Four months into the impasse over the Chicago Reader’s transition to a nonprofit, the 50-year-old publication is running out of money.
The Reader has enough for this week’s payroll, maybe more if ad revenues are strong, said co-publisher Tracy Baim. The Reader must soon turn to co-owner Elzie Higginbottom for help.
“We’ve run through all our reserves over the last four months being in limbo,” she said. “We are doing the work, but the work needs to move to the nonprofit in order to be sustainable.”
The Reader began its transition from a low-profit limited liability company to a nonprofit two years ago in hopes of achieving a more stable ownership structure and financial footing. The publication changed hands multiple times in the past decade. Most recently, Higginbottom and fellow Chicago investor Leonard C. Goodman bought the Reader from the Chicago Sun-Times for $1 in 2018, assuming its debt.
But the stalemate unfolding at the publication has thrown its future into question. The issue traces back to a November column Goodman wrote titled “Vaxxing our kids,” which detailed his concerns over vaccinating his then-6-year-old against COVID-19.
Two members of the Reader’s board, Dorothy Leavell and Sladjana Vuckovic, raised concerns over what they viewed as potential censorship of the column. The Reader hired a fact-checker to review the piece after readers and staff members complained about the column post-publication.
Leavell and Vuckovic comprised a majority of the Reader’s board at the time. They approved a resolution requiring the Reader meet several demands before the transition to nonprofit status, which was expected to occur Dec. 31, 2021.
Despite several negotiating sessions, the transition has failed to move forward. The union representing Reader staffers is stepping up its action. Philip Montoro, chair of the publication’s union, and three other staff members wrote an editorial that was published in the Chicago Tribune last week asking Goodman to honor his word “and free the Reader.” Union members are planning a rally outside of Goodman’s Lakeview East home on Thursday morning.
Montoro, who has been with the Reader since the 1990s, told Crain’s that staffers are feeling fearful, angry and anxious. The Reader employs about 35 people full time, and their average salary is about $45,000, he said.
“People don’t have a big cushion. If Len Goodman and his antics end up meaning that we get the rug pulled out from under us, there are people who would’ve needed to start looking for new jobs months ago,” said Montoro, music editor at the Reader. “That’s a terrible position to be in. It’s an unconscionable position for a rich man to put us in.”
Goodman did not respond to requests for comment this afternoon, but told Crain’s in February that he still believes transitioning to a nonprofit promises the best outcomes for the Reader. He and Higginbottom have invested more than $2 million in the paper since they bought it.
Higginbottom said he is disappointed that the impasse has lasted this long, and it is “not my desire” to have to step in with additional funds to keep the Reader going. He said the situation has become “a lot more dire” than it was several months ago.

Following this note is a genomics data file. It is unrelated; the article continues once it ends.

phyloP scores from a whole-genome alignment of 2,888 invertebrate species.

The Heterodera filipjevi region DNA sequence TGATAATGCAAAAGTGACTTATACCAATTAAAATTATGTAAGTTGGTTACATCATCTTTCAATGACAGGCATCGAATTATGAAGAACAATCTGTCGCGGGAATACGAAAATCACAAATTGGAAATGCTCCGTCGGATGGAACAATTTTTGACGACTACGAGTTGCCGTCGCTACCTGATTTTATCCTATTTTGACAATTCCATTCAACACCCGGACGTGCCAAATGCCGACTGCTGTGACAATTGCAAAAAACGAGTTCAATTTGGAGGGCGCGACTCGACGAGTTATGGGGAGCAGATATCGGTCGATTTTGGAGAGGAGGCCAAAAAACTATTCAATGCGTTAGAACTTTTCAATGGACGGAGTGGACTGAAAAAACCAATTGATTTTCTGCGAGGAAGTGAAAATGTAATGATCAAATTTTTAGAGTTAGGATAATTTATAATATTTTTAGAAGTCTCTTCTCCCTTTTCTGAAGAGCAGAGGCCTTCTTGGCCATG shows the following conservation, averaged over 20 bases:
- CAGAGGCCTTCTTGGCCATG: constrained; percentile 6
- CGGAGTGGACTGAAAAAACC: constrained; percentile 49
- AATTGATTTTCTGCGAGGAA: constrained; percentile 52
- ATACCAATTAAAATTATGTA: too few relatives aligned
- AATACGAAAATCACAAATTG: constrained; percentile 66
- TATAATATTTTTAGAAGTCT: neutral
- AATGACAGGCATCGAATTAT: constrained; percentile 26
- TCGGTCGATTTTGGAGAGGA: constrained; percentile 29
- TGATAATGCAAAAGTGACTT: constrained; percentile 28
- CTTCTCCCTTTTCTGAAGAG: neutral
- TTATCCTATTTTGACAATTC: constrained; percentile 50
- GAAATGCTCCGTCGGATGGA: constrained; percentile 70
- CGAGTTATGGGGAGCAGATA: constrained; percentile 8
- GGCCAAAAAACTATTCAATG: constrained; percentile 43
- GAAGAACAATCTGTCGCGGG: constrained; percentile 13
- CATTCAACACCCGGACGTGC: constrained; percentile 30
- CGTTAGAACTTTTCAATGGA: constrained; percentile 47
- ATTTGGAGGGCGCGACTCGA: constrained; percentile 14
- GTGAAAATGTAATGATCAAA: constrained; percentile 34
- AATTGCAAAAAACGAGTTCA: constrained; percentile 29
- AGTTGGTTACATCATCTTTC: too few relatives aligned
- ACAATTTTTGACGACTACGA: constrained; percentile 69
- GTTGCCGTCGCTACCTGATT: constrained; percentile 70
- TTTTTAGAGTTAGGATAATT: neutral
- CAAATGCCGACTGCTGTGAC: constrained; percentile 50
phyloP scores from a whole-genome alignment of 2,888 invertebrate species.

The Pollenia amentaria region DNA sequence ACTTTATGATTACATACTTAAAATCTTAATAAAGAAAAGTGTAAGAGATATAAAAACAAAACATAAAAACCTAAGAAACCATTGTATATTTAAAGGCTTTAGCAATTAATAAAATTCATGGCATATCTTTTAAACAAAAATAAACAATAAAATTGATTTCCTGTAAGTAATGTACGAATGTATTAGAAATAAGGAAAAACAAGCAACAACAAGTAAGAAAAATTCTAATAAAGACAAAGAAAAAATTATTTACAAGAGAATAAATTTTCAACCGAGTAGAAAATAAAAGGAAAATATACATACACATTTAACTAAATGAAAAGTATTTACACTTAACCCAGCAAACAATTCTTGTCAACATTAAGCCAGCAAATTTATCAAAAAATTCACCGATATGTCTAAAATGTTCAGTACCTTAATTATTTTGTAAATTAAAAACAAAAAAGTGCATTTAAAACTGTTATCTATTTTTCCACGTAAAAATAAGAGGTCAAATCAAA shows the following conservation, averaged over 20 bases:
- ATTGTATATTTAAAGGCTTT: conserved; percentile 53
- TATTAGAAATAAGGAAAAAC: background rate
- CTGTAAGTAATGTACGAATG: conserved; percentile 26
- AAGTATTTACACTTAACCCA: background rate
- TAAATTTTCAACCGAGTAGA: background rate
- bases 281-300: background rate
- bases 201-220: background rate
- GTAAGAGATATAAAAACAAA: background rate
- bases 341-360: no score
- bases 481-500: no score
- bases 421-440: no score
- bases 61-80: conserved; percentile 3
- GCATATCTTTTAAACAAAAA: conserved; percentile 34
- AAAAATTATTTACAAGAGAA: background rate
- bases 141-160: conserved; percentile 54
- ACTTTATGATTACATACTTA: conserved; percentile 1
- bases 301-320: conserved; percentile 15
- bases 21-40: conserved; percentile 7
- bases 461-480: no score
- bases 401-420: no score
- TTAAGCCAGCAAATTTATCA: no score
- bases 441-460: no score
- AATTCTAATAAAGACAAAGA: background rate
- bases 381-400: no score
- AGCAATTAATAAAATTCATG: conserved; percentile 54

“I’m ready to transfer the title to the nonprofit,” he said. “I’d hate to see the Reader go completely out of business. My thing is, I don’t see why we don’t just transfer it to a not-for-profit.”
Representatives from both sides of the argument point to an issue regarding board members as the final sticking point.
Bob Reiter, president of the Chicago Federation of Labor who now sits on both the Reader’s nonprofit and for-profit boards, said Goodman’s request to nominate three additional members to the nonprofit’s board cannot be met. That would give him majority, and control of the nonprofit, Reiter said. Additionally, nonprofit board members are not appointed.
“Elzie doesn’t decide that, Leonard doesn’t decide that,” he said. “To the extent (Higginbottom and Goodman) were involved with helping us set up the not-for-profit, those days are in the rearview mirror. Now it’s an independent entity.”
Vuckovic said her side of the aisle was “surprised and taken aback,” when Reiter was added to the board. Their hope is for the 11-person nonprofit board to be comprised of one neutral member, and five each whose viewpoints align with each co-owner.
“We want five board members who are concerned about censorship, who are concerned about having space for all viewpoints, who are concerned about the First Amendment and who want to uphold the Reader’s reputation,” she said.
The publication has adopted some of the demands required in the resolution to move forward with the transition, including adopting a mission statement denouncing censorship. Reiter said the Reader also left Goodman’s November column up, unchanged.
Board member Leavell, who is also publisher of weekly newspaper The Chicago Crusader, said she still has her concerns. Leavell has not been directly involved with recent negotiations between Higginbottom and Goodman, but said she has seen nothing to assuage the issues she first raised in December.
“For me, as a Black woman and a Black person, we have been censored all of our lives,” she said. “For me to sign on to censorship, it just goes against everything I believe in.”
The Reader applied for nonprofit status in February 2020 and received IRS approval that fall. The entity that received IRS approval, the new Reader Institute for Community Journalism, could not take ownership immediately because the Reader had a Paycheck Protection Program loan.
Goodman is a lawyer who counts former Illinois Gov. Rod Blagojevich among past clients. Higginbottom, a real estate investor, bought his first building after seeing an ad in the Reader’s real estate section. He was also an investor in the Chicago Sun-Times, which recently became a nonprofit through an acquisition.